Competitiveness and growth prospects of the Swiss economy on the threshold of the 21st century
Jean-Pierre Roth, Chairman of the Governing Board
55th Annual General Meeting of the Vereinigung Schweizerischer Unternehmen in Deutschland (Association of Swiss Entrepreneurs in Germany), Zurich, 9 May 2001, 09.05.2001
The Swiss economy became increasingly competitive in the nineties. This is largely attributable to profound restructuring, deregulation and the opening of the markets as well as to new solutions in economic policy. The nineties, however, were also characterised by stagnation and unemployment. Exchange rate turbulences and a weak international economy led to a prolongation of the recession, which had to be endured in the battle against inflation. The central bank management of the time deserves credit for its explicit aim to reestablish price stability which consistently strengthened the credibility of monetary policy. From today's vantage point, however, the National Bank would place more emphasis than formerly on the fact that it takes the exchange rate development into account in its monetary policy decisions.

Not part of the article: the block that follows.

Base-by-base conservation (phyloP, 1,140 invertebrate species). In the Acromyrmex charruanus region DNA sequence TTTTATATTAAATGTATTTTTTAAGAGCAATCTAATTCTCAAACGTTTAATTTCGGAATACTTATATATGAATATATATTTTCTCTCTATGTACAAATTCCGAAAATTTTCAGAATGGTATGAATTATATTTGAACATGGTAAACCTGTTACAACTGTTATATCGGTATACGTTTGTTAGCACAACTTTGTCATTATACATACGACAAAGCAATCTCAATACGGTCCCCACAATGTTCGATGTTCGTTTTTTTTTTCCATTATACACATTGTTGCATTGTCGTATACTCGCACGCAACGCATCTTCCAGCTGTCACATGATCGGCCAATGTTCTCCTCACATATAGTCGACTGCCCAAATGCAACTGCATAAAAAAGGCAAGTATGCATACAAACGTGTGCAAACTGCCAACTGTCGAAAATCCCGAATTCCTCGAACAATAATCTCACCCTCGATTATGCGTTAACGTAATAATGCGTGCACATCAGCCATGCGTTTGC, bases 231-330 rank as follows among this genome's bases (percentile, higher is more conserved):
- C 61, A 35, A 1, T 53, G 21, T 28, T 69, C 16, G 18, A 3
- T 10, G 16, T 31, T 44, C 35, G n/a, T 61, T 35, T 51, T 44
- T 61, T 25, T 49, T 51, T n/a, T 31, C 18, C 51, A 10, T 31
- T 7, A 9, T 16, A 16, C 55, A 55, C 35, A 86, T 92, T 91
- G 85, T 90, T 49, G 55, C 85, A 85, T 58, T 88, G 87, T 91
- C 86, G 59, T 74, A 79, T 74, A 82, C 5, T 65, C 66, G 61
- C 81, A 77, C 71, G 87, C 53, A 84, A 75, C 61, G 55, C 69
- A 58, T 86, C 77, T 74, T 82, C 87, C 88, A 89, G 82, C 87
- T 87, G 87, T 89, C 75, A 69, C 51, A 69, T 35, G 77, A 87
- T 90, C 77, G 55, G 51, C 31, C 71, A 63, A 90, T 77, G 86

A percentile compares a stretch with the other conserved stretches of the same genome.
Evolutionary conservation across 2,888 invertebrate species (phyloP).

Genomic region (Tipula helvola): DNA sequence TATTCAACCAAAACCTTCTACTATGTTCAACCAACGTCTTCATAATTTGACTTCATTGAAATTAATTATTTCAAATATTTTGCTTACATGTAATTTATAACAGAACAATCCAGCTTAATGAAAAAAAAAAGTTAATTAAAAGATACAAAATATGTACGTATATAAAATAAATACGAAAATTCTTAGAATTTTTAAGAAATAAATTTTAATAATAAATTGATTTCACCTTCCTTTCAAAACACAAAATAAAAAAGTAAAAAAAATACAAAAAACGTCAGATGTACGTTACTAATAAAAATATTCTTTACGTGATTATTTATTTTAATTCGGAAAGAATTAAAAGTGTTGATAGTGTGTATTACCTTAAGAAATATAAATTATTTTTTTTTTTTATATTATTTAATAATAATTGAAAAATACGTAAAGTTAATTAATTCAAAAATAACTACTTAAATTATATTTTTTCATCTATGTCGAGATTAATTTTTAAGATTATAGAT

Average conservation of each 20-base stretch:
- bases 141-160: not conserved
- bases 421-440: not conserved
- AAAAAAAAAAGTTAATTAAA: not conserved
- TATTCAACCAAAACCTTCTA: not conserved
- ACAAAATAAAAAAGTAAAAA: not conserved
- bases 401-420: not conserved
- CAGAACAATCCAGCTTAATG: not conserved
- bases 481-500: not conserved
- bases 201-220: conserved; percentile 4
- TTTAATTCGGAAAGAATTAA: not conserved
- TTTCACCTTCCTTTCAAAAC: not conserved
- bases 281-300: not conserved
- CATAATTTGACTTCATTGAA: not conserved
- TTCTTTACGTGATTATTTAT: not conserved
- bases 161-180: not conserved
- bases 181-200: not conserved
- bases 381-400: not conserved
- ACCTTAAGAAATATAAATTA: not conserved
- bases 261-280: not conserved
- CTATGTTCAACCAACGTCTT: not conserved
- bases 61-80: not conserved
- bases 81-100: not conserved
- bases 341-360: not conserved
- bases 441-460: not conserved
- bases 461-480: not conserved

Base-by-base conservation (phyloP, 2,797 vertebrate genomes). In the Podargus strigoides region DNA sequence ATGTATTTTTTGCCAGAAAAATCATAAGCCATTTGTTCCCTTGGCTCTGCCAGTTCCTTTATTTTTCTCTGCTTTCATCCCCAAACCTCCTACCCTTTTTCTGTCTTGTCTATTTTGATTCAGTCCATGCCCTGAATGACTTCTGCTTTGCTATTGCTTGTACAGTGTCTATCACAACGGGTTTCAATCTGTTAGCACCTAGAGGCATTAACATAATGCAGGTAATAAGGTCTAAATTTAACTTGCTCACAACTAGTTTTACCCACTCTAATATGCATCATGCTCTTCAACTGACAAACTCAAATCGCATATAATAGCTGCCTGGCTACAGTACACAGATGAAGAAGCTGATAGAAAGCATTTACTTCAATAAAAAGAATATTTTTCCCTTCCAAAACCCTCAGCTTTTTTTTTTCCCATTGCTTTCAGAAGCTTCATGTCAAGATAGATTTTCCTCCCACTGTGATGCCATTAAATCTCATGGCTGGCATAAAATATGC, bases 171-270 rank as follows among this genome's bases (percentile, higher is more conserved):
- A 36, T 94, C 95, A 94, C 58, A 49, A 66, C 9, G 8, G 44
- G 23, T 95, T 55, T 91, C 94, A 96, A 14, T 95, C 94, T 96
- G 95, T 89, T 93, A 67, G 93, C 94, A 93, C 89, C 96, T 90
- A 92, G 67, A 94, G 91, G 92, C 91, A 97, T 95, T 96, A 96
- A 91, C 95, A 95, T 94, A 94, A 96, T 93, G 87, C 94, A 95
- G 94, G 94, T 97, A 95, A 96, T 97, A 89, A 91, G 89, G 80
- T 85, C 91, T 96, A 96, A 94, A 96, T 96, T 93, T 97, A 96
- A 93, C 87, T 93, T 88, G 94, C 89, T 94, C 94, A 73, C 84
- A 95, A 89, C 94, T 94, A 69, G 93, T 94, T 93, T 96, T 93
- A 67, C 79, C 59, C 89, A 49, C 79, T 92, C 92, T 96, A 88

Ensuring the competitiveness of the Swiss economy in the long term must be a prime goal for those responsible for monetary policy. All factors that contribute to sustained economic growth must be promoted. These include, among other things, a stable macroeconomic environment. The National Bank therefore aims at ensuring a high degree of price stability. If it wishes to fulfil its stability mandate, it cannot circumvent the exchange rate. It takes the exchange rate into account insofar as this influences the inflation forecast.